Macro hygene escape puzzle

I want to define a macro similar to those in the code below, where the function f is evaluated in the scope where the macro is expanded, but default is evaluated in module A.

               _
   _       _ _(_)_     |  Documentation: https://docs.julialang.org
  (_)     | (_) (_)    |
   _ _   _| |_  __ _   |  Type "?" for help, "]?" for Pkg help.
  | | | | | | |/ _` |  |
  | | |_| | | | (_| |  |  Version 1.5.3 (2020-11-09)
 _/ |\__'_|_|_|\__'_|  |  Official https://julialang.org/ release
|__/                   |

julia> module A
macro p() quote $(esc(:f))(x=default) = 1 end end
macro q() quote function $(esc(:f)) end end end
macro r() quote function $(:f) end end end
macro s() quote f(x=default) = 1 end end
macro t() :( f(x=default) = 1 ) end
end
Main.A

julia> using .A: @p, @q, @r, @s, @t

julia> @macroexpand @p
quote
    #= none:2 =#
    f(var"#1#x" = Main.A.default) = begin
            #= none:2 =#
            1
        end
end

julia> @macroexpand @s
quote
    #= none:5 =#
    var"#2#f"(var"#3#x" = Main.A.default) = begin
            #= none:5 =#
            1
        end
end

This is consistent with the manual. Defining f as a function is like assigning to it, so it’s a local variable. (It would be nice if the manual said that explicitly.) Unless it is escaped, it is replaced by a gensym.

julia> @macroexpand @q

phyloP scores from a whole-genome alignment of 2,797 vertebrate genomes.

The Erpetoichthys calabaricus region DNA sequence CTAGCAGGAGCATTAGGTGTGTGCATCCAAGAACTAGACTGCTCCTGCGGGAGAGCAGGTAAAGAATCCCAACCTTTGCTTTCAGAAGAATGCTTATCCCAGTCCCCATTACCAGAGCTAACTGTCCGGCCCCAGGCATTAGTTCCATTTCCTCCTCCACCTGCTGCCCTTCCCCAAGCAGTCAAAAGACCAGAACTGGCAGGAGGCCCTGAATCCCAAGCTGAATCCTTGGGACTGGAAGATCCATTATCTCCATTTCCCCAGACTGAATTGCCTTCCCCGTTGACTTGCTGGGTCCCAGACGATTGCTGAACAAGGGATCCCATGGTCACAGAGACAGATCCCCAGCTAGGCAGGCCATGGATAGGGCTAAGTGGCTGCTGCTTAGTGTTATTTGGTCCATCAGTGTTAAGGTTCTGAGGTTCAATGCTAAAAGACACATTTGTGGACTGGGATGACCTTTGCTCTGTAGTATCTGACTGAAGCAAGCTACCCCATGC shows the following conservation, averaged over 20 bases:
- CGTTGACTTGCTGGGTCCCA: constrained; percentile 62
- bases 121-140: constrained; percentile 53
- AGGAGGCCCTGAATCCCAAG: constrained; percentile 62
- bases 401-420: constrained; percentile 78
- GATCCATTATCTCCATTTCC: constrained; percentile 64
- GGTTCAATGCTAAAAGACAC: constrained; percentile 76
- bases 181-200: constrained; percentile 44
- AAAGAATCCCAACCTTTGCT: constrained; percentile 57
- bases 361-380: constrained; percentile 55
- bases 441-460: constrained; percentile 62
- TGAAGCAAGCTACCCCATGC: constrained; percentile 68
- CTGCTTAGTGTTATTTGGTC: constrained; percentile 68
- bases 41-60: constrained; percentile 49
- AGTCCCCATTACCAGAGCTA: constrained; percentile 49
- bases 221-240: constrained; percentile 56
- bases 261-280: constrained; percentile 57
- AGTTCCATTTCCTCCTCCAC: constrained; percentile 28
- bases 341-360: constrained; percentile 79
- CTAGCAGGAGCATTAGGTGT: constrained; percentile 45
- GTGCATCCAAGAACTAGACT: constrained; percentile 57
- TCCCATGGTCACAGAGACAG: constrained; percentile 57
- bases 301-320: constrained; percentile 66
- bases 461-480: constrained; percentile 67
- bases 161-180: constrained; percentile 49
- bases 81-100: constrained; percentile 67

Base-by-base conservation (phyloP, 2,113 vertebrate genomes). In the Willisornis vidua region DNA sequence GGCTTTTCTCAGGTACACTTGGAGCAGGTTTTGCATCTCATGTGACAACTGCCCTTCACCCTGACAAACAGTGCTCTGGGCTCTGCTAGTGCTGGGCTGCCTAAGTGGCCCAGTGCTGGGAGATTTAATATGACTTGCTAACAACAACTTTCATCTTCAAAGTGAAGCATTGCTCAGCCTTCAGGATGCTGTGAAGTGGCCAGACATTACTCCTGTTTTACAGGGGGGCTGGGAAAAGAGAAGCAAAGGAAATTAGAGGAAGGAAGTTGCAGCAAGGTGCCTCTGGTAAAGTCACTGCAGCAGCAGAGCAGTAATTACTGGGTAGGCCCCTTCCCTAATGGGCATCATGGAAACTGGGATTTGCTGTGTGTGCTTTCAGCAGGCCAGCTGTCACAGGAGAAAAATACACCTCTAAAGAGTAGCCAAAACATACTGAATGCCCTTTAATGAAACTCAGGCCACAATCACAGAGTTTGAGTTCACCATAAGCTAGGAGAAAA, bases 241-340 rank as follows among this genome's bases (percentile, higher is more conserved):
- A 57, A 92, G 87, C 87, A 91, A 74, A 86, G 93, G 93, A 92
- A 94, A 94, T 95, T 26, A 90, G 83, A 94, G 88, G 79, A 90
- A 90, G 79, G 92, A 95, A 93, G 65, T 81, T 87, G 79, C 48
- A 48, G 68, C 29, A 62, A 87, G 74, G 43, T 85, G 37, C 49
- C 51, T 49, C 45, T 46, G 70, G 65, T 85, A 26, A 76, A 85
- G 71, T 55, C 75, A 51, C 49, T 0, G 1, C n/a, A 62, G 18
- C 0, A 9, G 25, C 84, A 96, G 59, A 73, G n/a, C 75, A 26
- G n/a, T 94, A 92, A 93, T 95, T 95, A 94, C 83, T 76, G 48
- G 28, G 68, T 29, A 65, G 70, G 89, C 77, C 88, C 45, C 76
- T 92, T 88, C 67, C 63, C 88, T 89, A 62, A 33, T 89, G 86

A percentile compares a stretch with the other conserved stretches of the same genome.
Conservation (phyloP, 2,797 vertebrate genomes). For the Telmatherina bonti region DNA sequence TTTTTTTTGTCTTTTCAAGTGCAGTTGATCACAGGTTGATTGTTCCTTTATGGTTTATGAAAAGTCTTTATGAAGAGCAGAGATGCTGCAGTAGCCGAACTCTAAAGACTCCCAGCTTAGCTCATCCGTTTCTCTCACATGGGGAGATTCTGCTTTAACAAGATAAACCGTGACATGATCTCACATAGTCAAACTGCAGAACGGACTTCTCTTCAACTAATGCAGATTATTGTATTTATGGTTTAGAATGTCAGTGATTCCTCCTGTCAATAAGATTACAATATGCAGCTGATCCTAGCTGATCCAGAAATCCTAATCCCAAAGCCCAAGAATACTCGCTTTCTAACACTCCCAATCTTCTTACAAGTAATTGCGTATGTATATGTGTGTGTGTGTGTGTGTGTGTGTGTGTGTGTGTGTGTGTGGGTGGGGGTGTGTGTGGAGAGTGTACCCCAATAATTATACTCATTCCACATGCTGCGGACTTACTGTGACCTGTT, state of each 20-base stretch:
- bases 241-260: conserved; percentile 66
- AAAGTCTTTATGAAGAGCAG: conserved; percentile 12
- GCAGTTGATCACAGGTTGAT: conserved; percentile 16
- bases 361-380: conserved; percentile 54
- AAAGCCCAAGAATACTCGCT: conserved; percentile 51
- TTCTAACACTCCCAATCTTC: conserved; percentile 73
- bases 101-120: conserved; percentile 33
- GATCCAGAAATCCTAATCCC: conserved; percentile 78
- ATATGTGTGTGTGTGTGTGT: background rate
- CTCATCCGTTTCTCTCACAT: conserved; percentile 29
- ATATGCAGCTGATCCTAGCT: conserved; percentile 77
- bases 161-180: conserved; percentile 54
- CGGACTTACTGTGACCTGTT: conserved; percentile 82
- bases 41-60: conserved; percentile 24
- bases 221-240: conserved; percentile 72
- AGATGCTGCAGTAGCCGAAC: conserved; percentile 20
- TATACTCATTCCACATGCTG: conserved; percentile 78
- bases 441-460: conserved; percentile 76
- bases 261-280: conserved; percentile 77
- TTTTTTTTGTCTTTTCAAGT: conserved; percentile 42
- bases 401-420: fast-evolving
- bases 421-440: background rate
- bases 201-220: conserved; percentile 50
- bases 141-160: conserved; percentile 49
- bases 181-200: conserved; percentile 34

:($(Expr(:error, "malformed expression")))

julia> @macroexpand @r
quote
    #= none:4 =#
    function var"#4#f" end
end

That’s odd: esc(:f) works in some contexts, but not in others. Is there a way to do what @q is trying to do?

julia> @macroexpand @t
:(Main.A.f(var"#5#x" = Main.A.default) = begin
          #= none:6 =#
          1
      end)

That’s also odd. By my reading of the manual, f should refer to the same thing in @t as it does in @s.

1 Like

The difference between @s and @t looks like a bug to me. From the documentation of quote:

  Unlike the other means of quoting, :( ... ), this form introduces QuoteNode elements to the
  expression tree, which must be considered when directly manipulating the tree. For other purposes,
  :( ... ) and quote .. end blocks are treated identically.

This is a known issue and should be fixed on Julia nightly. See https://github.com/JuliaLang/julia/pull/38402

1 Like